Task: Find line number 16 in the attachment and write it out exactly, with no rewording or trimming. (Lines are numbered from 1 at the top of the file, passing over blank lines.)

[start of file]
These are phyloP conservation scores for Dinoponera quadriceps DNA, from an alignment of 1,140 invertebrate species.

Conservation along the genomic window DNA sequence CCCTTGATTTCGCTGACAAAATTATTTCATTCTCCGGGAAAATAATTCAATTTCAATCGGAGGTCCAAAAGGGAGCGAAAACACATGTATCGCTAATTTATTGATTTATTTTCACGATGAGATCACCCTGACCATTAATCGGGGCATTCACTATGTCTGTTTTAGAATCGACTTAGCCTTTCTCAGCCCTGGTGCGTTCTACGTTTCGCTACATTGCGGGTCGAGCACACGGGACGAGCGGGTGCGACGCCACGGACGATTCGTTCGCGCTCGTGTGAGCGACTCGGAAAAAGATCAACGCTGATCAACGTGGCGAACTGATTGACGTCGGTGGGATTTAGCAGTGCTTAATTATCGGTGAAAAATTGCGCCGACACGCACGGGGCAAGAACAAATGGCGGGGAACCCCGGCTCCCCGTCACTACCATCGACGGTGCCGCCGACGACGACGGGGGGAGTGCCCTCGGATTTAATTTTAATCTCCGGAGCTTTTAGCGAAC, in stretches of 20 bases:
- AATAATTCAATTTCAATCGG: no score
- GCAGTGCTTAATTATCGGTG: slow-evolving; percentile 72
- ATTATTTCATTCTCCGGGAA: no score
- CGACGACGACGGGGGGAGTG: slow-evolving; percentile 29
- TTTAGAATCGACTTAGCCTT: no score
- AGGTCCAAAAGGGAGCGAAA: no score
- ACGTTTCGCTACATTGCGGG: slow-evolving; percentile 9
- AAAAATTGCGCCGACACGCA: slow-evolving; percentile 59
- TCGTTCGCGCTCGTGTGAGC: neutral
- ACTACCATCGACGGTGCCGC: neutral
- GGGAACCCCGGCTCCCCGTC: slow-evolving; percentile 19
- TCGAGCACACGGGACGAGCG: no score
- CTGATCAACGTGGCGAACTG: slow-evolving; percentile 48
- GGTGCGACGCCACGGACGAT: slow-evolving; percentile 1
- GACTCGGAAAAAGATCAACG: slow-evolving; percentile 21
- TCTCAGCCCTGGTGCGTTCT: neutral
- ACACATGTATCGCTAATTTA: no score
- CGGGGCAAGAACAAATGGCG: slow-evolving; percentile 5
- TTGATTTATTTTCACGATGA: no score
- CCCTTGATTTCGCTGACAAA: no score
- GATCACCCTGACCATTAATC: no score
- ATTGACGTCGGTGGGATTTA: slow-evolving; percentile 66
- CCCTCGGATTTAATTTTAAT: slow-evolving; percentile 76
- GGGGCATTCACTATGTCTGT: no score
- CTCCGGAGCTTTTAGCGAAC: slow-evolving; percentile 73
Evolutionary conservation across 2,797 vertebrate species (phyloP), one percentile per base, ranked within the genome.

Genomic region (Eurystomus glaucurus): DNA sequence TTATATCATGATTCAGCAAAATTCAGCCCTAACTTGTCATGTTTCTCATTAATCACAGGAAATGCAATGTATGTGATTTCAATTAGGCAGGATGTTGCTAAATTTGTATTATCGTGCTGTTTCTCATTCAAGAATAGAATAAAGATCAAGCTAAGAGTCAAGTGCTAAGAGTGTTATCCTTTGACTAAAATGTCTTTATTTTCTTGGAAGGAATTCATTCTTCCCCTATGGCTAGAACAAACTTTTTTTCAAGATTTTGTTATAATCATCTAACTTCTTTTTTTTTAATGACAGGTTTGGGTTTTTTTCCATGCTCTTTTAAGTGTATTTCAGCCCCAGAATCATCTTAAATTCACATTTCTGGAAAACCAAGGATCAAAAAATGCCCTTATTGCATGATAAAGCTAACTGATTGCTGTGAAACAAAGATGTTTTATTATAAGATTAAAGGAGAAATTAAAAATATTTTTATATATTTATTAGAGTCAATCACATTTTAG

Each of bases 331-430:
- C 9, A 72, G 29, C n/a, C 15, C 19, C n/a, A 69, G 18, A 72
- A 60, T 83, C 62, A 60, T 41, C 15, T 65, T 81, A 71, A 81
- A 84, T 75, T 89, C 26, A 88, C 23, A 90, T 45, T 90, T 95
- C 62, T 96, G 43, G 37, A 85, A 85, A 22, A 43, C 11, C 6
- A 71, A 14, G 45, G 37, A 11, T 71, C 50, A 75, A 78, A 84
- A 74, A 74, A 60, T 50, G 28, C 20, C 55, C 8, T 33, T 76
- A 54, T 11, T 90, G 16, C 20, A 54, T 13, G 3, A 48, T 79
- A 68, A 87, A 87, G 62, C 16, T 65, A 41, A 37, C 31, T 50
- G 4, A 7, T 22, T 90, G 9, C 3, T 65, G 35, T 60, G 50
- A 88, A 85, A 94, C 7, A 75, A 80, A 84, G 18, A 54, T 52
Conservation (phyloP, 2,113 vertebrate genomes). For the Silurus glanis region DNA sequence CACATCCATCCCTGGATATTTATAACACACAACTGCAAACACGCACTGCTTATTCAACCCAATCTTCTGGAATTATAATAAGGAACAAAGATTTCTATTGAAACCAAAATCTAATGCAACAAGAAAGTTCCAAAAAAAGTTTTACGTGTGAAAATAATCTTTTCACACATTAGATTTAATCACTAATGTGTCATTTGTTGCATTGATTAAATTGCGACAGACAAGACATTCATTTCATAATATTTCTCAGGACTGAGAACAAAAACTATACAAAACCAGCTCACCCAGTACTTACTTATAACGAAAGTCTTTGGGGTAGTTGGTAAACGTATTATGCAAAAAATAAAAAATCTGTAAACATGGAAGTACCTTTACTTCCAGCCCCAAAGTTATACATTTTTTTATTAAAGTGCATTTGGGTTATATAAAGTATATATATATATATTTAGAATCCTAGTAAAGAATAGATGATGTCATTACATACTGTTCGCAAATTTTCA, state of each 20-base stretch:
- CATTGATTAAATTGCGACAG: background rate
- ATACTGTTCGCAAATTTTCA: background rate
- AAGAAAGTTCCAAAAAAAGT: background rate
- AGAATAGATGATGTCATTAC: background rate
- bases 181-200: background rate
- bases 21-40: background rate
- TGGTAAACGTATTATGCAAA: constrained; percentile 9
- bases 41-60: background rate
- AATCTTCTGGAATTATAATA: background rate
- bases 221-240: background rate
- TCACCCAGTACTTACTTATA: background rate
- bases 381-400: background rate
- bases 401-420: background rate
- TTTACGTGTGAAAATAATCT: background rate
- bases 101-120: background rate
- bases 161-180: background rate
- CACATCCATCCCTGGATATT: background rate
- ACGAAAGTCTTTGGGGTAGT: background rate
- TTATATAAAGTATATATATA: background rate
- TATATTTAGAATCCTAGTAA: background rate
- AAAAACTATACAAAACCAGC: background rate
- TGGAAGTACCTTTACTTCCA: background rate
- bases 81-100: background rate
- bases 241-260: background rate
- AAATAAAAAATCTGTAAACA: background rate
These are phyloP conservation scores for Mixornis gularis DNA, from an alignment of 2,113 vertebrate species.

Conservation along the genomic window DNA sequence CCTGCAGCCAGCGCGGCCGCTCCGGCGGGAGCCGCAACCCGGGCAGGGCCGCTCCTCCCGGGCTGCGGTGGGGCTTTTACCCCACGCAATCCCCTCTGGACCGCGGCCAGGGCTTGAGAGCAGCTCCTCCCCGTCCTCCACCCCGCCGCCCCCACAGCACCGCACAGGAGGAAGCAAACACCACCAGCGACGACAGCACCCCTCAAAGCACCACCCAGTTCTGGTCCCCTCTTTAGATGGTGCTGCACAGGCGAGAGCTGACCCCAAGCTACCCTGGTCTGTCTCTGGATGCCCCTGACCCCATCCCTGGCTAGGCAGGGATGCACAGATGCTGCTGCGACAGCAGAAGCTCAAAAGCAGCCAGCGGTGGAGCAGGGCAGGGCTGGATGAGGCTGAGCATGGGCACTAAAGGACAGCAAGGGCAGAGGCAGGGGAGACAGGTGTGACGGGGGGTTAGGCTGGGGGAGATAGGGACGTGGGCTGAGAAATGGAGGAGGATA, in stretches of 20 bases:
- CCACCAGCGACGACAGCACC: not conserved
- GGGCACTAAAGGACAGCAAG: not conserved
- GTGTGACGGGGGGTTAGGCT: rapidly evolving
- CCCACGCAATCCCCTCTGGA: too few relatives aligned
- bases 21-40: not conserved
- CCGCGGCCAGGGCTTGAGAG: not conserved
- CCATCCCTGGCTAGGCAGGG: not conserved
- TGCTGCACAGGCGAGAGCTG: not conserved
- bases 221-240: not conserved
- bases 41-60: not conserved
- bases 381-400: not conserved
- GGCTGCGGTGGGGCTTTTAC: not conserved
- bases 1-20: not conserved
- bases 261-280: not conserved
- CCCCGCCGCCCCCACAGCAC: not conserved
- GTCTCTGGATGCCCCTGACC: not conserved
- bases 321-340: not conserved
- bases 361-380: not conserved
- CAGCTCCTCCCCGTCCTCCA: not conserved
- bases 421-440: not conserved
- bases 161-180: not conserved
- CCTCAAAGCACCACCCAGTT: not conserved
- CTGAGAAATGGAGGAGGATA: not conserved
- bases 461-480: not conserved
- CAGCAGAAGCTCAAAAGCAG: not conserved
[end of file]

- GGTGCGACGCCACGGACGAT: slow-evolving; percentile 1